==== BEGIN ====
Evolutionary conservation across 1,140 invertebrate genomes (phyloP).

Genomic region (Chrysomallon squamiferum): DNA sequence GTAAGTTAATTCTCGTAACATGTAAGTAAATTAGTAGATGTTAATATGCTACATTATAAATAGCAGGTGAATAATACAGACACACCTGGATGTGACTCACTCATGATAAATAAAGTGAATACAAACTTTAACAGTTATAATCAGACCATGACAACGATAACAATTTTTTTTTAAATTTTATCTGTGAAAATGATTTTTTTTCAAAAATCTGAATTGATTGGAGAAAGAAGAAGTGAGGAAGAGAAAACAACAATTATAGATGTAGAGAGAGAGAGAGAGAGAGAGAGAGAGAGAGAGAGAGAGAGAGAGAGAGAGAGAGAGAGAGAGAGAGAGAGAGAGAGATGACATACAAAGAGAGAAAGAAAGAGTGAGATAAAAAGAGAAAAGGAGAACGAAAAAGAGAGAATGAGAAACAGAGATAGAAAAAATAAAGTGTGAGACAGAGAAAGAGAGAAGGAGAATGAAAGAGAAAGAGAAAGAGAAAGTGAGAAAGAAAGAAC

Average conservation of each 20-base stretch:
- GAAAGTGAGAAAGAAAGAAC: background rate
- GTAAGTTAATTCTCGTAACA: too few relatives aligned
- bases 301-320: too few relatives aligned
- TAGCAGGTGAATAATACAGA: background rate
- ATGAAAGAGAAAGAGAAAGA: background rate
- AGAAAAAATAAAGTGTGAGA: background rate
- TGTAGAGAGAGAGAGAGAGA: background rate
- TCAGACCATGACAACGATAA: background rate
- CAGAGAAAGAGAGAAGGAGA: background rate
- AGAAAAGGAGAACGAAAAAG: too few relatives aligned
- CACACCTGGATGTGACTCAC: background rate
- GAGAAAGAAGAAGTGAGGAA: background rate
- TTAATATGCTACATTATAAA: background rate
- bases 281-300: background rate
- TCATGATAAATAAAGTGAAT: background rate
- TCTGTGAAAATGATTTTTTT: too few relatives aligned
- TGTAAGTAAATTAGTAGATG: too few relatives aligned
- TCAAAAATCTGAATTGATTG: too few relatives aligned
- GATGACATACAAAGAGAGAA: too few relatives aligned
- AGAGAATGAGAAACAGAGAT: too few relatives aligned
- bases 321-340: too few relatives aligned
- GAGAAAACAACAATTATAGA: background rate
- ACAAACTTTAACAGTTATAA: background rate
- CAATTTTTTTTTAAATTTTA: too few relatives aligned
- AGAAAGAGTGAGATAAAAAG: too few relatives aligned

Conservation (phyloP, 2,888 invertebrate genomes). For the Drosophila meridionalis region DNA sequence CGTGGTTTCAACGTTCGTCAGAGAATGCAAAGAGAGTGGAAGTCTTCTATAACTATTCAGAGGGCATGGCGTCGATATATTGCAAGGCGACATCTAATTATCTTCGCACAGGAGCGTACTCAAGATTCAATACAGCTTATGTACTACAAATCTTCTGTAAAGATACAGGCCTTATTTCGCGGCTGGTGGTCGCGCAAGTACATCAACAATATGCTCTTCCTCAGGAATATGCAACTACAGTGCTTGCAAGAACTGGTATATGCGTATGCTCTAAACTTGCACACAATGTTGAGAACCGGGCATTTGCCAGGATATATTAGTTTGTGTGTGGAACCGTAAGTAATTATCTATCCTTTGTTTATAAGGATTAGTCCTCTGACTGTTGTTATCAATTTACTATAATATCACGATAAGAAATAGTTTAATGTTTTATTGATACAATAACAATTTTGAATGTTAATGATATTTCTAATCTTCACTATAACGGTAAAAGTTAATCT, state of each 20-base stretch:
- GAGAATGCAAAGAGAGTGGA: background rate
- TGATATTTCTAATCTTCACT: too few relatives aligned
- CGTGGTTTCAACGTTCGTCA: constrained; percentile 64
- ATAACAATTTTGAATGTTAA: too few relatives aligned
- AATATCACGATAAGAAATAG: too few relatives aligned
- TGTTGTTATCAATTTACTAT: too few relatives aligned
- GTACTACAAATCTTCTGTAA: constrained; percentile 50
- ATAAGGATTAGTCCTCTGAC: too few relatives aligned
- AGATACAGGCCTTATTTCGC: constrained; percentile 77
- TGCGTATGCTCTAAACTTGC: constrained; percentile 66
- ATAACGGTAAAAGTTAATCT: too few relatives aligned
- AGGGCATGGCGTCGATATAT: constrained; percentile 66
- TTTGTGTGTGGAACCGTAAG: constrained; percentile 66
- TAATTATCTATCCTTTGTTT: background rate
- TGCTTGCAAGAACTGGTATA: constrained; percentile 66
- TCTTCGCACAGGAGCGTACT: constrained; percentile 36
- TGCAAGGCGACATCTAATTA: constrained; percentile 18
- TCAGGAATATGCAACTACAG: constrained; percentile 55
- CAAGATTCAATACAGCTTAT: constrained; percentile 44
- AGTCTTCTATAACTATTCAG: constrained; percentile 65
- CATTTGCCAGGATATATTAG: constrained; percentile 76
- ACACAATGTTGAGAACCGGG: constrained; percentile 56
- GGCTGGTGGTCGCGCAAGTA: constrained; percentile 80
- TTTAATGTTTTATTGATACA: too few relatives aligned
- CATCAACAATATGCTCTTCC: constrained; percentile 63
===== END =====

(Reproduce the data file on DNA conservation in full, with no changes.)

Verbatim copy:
Evolutionary conservation across 1,140 invertebrate genomes (phyloP).

Genomic region (Chrysomallon squamiferum): DNA sequence GTAAGTTAATTCTCGTAACATGTAAGTAAATTAGTAGATGTTAATATGCTACATTATAAATAGCAGGTGAATAATACAGACACACCTGGATGTGACTCACTCATGATAAATAAAGTGAATACAAACTTTAACAGTTATAATCAGACCATGACAACGATAACAATTTTTTTTTAAATTTTATCTGTGAAAATGATTTTTTTTCAAAAATCTGAATTGATTGGAGAAAGAAGAAGTGAGGAAGAGAAAACAACAATTATAGATGTAGAGAGAGAGAGAGAGAGAGAGAGAGAGAGAGAGAGAGAGAGAGAGAGAGAGAGAGAGAGAGAGAGAGAGAGAGAGAGATGACATACAAAGAGAGAAAGAAAGAGTGAGATAAAAAGAGAAAAGGAGAACGAAAAAGAGAGAATGAGAAACAGAGATAGAAAAAATAAAGTGTGAGACAGAGAAAGAGAGAAGGAGAATGAAAGAGAAAGAGAAAGAGAAAGTGAGAAAGAAAGAAC

Average conservation of each 20-base stretch:
- GAAAGTGAGAAAGAAAGAAC: background rate
- GTAAGTTAATTCTCGTAACA: too few relatives aligned
- bases 301-320: too few relatives aligned
- TAGCAGGTGAATAATACAGA: background rate
- ATGAAAGAGAAAGAGAAAGA: background rate
- AGAAAAAATAAAGTGTGAGA: background rate
- TGTAGAGAGAGAGAGAGAGA: background rate
- TCAGACCATGACAACGATAA: background rate
- CAGAGAAAGAGAGAAGGAGA: background rate
- AGAAAAGGAGAACGAAAAAG: too few relatives aligned
- CACACCTGGATGTGACTCAC: background rate
- GAGAAAGAAGAAGTGAGGAA: background rate
- TTAATATGCTACATTATAAA: background rate
- bases 281-300: background rate
- TCATGATAAATAAAGTGAAT: background rate
- TCTGTGAAAATGATTTTTTT: too few relatives aligned
- TGTAAGTAAATTAGTAGATG: too few relatives aligned
- TCAAAAATCTGAATTGATTG: too few relatives aligned
- GATGACATACAAAGAGAGAA: too few relatives aligned
- AGAGAATGAGAAACAGAGAT: too few relatives aligned
- bases 321-340: too few relatives aligned
- GAGAAAACAACAATTATAGA: background rate
- ACAAACTTTAACAGTTATAA: background rate
- CAATTTTTTTTTAAATTTTA: too few relatives aligned
- AGAAAGAGTGAGATAAAAAG: too few relatives aligned

Conservation (phyloP, 2,888 invertebrate genomes). For the Drosophila meridionalis region DNA sequence CGTGGTTTCAACGTTCGTCAGAGAATGCAAAGAGAGTGGAAGTCTTCTATAACTATTCAGAGGGCATGGCGTCGATATATTGCAAGGCGACATCTAATTATCTTCGCACAGGAGCGTACTCAAGATTCAATACAGCTTATGTACTACAAATCTTCTGTAAAGATACAGGCCTTATTTCGCGGCTGGTGGTCGCGCAAGTACATCAACAATATGCTCTTCCTCAGGAATATGCAACTACAGTGCTTGCAAGAACTGGTATATGCGTATGCTCTAAACTTGCACACAATGTTGAGAACCGGGCATTTGCCAGGATATATTAGTTTGTGTGTGGAACCGTAAGTAATTATCTATCCTTTGTTTATAAGGATTAGTCCTCTGACTGTTGTTATCAATTTACTATAATATCACGATAAGAAATAGTTTAATGTTTTATTGATACAATAACAATTTTGAATGTTAATGATATTTCTAATCTTCACTATAACGGTAAAAGTTAATCT, state of each 20-base stretch:
- GAGAATGCAAAGAGAGTGGA: background rate
- TGATATTTCTAATCTTCACT: too few relatives aligned
- CGTGGTTTCAACGTTCGTCA: constrained; percentile 64
- ATAACAATTTTGAATGTTAA: too few relatives aligned
- AATATCACGATAAGAAATAG: too few relatives aligned
- TGTTGTTATCAATTTACTAT: too few relatives aligned
- GTACTACAAATCTTCTGTAA: constrained; percentile 50
- ATAAGGATTAGTCCTCTGAC: too few relatives aligned
- AGATACAGGCCTTATTTCGC: constrained; percentile 77
- TGCGTATGCTCTAAACTTGC: constrained; percentile 66
- ATAACGGTAAAAGTTAATCT: too few relatives aligned
- AGGGCATGGCGTCGATATAT: constrained; percentile 66
- TTTGTGTGTGGAACCGTAAG: constrained; percentile 66
- TAATTATCTATCCTTTGTTT: background rate
- TGCTTGCAAGAACTGGTATA: constrained; percentile 66
- TCTTCGCACAGGAGCGTACT: constrained; percentile 36
- TGCAAGGCGACATCTAATTA: constrained; percentile 18
- TCAGGAATATGCAACTACAG: constrained; percentile 55
- CAAGATTCAATACAGCTTAT: constrained; percentile 44
- AGTCTTCTATAACTATTCAG: constrained; percentile 65
- CATTTGCCAGGATATATTAG: constrained; percentile 76
- ACACAATGTTGAGAACCGGG: constrained; percentile 56
- GGCTGGTGGTCGCGCAAGTA: constrained; percentile 80
- TTTAATGTTTTATTGATACA: too few relatives aligned
- CATCAACAATATGCTCTTCC: constrained; percentile 63